# Current limiting circuit

Kindly suggest necessary change to be made for current liming circuit for buzzer.

simulate this circuit – Schematic created using CircuitLab

• If you draw your schematic more compactly, it will fill the page and be more readable. As is, I can't even read the part numbers on your components. Also, use the "flip" option instead of "rotate" to draw your transistors right-side up. – The Photon Sep 28 at 4:53
• i have used BC547/847 for drive buzzer output and TCIL188 to current liming .I need changes near transistor ckt to control current, – Ajit N Sep 28 at 4:55
• How about U1? I can't read that one either. And how is Q2 a current limiter? It's just hanging there doing nothing. Is there supposed to be something connected to its emitter? – The Photon Sep 28 at 5:01
• U1-UM3561 sound generator IC.its multi tone sound generator. q2 is CIL188 and q1 is bc847/bc547. – Ajit N Sep 28 at 5:55
• Now you have base and emitter of Q2 both grounded. It's not going to do anything hooked up like that. Drawing your schematic right side up would probably help you see these problems without having to ask us. – The Photon Sep 28 at 6:03

simulate this circuit – Schematic created using CircuitLab

Figure 1. OP's schematic redrawn.

1. Add a fuse on the mains. It is required and should be shown on the schematic.
2. Use the transformer symbol for XFMR1.
3. Use GND symbols where possible to eliminate wiring.
4. All GND symbols should point downwards (to ground).
5. Use a switch symbol for the toggle. The TOGGLE SWITCH block doesn't convey the information clearly and we have no way of knowing what pins 1, 2 and 3 are. I have had to guess.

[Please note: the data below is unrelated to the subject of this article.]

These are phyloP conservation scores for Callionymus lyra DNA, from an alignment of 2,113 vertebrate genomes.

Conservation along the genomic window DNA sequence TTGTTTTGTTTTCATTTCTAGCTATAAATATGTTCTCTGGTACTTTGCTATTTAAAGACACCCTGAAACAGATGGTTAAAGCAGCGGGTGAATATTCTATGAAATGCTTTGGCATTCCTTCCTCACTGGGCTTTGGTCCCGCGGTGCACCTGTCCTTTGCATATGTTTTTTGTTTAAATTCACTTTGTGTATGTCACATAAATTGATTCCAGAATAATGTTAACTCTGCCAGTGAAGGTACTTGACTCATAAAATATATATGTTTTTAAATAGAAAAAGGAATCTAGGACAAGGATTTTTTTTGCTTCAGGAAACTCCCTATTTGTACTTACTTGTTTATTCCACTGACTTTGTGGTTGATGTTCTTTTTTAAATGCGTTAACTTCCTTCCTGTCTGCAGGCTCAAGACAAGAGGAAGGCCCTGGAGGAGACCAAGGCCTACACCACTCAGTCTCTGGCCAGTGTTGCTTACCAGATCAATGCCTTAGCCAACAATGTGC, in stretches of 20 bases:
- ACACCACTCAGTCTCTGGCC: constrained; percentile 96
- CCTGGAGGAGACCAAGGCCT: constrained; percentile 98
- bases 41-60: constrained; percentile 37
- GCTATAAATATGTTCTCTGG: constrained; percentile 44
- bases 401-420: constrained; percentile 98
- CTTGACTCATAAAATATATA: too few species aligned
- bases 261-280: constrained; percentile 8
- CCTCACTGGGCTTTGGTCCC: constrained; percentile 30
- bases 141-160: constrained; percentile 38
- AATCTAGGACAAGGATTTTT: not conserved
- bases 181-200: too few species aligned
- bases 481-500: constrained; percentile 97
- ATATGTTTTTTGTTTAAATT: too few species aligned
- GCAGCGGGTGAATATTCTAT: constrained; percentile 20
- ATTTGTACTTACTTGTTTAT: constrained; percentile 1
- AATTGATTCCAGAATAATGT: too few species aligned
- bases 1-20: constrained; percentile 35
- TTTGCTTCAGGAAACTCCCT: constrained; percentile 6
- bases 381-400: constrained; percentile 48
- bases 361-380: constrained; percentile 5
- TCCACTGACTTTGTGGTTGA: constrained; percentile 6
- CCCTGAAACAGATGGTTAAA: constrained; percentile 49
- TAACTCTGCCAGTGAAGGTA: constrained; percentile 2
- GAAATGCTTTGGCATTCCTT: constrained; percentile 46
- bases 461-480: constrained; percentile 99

6. The circuit logic should read left to right unless it makes sense to do it otherwise for reasons of clarity. Your power supply was OK but since U1 controls Q1 it should be on the left.
7. Current flow should be from top to bottom. That means the speaker should be up at the 6 V supply and the NPN transistors should have their bases at the bottom.
8. Capital 'V' for volt.
9. The 7806 is missing a decoupling capacitor on the output. Check the datasheet but without one it may be prone to oscillation and unstable voltage particularly as the buzzer load will be presenting a varying load as it is turned on and off on each cycle.

Now that that's all fixed we can see clearly that Q3 can never turn on as its base is connected to its emitter. It can be removed from the circuit.

It is also clear that when Q1 is turned on that it applies 6 V to the buzzer. The simplest way to limit the current to the buzzer is to add a series resistor on either side.

simulate this circuit

Figure 2. A constant-current drive for the buzzer.

It's possible that you were trying to create a classic constant current driver as shown In Figure 2. In this case Q3 "steals the bias" from Q1 when the current through R4 causes the voltage across it to turn on Q3. For a typical NPN this will occur at about 0.7 V. With 68 Ω in there the current will be limited to $$\ I = \frac {V}{R} = \frac {0.7}{70} = 10 \ \text {mA} \$$ (doing a little rounding of the R value).